UAP Report

New Government UAP Report Outlines the DOD’s Latest Investigations Into ‘Unidentified Anomalous Phenomena’

A newly released government UAP report details the latest findings in the Defense Department’s ongoing investigations into aerial incursions within military airspace, and other incidents involving objects the DOD now calls “unidentified anomalous phenomena.”

Although several weeks late on arrival, the report presents the latest findings on the efforts of the All-domain Anomaly Resolution Office (AARO), which the document characterizes as “the DoD focal point for UAP.”

According to the new assessment, 247 new reports, as well as 119 “that were either since discovered or reported after the preliminary assessment’s time period,” have been accumulated since the publication of the last report on UAP issued by the ODNI in June 2021, spanning a 17 year period.

“This totals 510 UAP reports as of 30 August 2022,” the report’s authors state. “Additional information is provided in the classified version of this report.” Most of the new reporting “originates from U.S. Navy and U.S. Air Force aviators and operators who witnessed UAP during the course of their operational duties,” the report adds.

“AARO and ODNI assess that the observed increase in the UAP reporting rate is partially due to a better understanding of the possible threats that UAP may represent,” the report states, “either as safety of flight hazards or as potential adversary collection platforms, and partially due to reduced stigma surrounding UAP reporting.”

“This increased reporting allows more opportunities to apply rigorous analysis and resolve events,” the report adds.

Although leaving open the possibility that irregularities in the detection capabilities of sensors and other errors in equipment function may account for some UAP reports, “ODNI and AARO operate under the assumption that UAP reports are derived from the observer’s accurate recollection of the event and/or sensors that generally operate correctly and capture enough real data to allow initial assessments,” the report states.

Based on AARO’s analysis and characterization of the 366 reports collected since the issuance of the last ODNI report, it says that “more than half” appear to exhibit “unremarkable characteristics,” with half a dozen attributed to aerial clutter, 26 believed to represent Unmanned Aircraft System (UAS) craft or “UAS-like entities,” and 163 determined as being representative of “balloon or balloon-like entities.”

The report states that such initial characterization of these events “does not mean positively resolved or unidentified” but is intended to enable AARO “to efficiently and effectively leverage resources against the remaining 171 uncharacterized and unattributed UAP reports.” The report also emphasized that “many reports lack enough detailed data to enable attribution of UAP with high certainty” despite the methods employed in collecting and reporting those incidents.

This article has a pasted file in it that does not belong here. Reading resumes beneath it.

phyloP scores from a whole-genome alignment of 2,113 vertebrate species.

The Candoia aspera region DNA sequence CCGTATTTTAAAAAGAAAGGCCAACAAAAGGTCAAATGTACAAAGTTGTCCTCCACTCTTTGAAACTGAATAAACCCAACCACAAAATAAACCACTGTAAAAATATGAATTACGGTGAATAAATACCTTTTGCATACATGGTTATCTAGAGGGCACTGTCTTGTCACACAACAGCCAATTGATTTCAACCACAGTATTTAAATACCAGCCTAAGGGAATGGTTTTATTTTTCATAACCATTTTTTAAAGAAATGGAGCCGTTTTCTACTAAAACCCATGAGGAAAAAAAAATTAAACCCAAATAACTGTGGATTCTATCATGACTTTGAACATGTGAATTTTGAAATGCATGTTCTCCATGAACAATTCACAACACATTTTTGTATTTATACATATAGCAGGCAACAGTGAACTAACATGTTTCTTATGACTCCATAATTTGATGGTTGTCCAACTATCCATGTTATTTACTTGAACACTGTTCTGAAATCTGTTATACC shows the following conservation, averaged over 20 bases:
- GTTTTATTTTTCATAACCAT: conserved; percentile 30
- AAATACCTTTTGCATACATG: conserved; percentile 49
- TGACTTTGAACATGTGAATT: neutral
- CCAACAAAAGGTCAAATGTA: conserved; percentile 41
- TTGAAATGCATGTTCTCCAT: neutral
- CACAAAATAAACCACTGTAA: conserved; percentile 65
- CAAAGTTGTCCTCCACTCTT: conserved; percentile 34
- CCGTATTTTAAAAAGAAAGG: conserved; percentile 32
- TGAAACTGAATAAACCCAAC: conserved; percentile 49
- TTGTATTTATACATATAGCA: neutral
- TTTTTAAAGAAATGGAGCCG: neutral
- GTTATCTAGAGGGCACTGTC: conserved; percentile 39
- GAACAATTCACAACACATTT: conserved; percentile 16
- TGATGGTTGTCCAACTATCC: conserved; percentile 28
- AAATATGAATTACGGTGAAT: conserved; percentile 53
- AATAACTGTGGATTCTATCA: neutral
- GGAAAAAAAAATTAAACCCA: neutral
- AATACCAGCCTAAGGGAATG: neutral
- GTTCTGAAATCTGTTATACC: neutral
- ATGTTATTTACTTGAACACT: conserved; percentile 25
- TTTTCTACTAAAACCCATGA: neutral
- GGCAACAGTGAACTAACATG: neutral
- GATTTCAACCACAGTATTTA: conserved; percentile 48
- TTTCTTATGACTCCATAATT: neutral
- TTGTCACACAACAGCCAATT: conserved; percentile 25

Mirroring themes from the 2021 report, flight safety challenges associated with the presence of UAP over the U.S. and in other airspace remains a concern, characterized as “a safety of flight and collision hazard to air assets” in Thursday’s report. However, the summary notes that AARO and its partner agencies have logged no known collisions with UAP.

New to the DOD’s assessment of concerns related to UAP is what the new report characterizes as potential “health implications” related to the phenomenon, although noting that presently, there are “no encounters with UAP confirmed to contribute directly to adverse health-related effects to the observer(s).”

“Acknowledging that health-related effects may appear at any time after an event occurs, AARO will track any reported health implications related to UAP should they emerge,” the report adds.

The report acknowledges that UAP reporting has increased since the issuance of the 2021 ODNI report, possibly due to the removal of stigmas associated with the topic in years past and the institution of new formalized methods of reporting by military personnel. Fundamentally, in addition to the potential hazards to flight safety that some UAP may represent, AARO is focused on assessing the possibility of adversary collection threats that could be related to many UAP incidents.

The report, an unclassified document based on a classified version that was originally set for arrival on October 31, 2022, was published on the ODNI website on Thursday, with a classified version delivered to Congress yesterday, according to a statement issued by Pentagon Press Secretary Air Force Brigadier General Pat Ryder. It is the second in an ongoing series of periodic updates in coordination with the Office of the Director of National Intelligence (ODNI) on findings related to what the DOD characterizes as unidentified anomalous phenomena.

“The safety of our service personnel, our bases and installations, and the protection of U.S. operations security on land, in the skies, seas, and space are paramount,” Ryder stated. “We take reports of incursions into our designated space, land, sea, or airspaces seriously and examine each one.”

“There is no single explanation that addresses the majority of UAP reports,” said Department of Defense spokesperson Sue Gough in a statement provided to The Debrief in response to queries about the report and the DOD’s position on current findings related to U.S. government UAP investigations.

“We are collecting as much data as we can, following the data where it leads, and will share our findings whenever possible,” Gough said, adding that the DOD would not rush to conclusions in its analysis of incidents involving unidentified phenomena.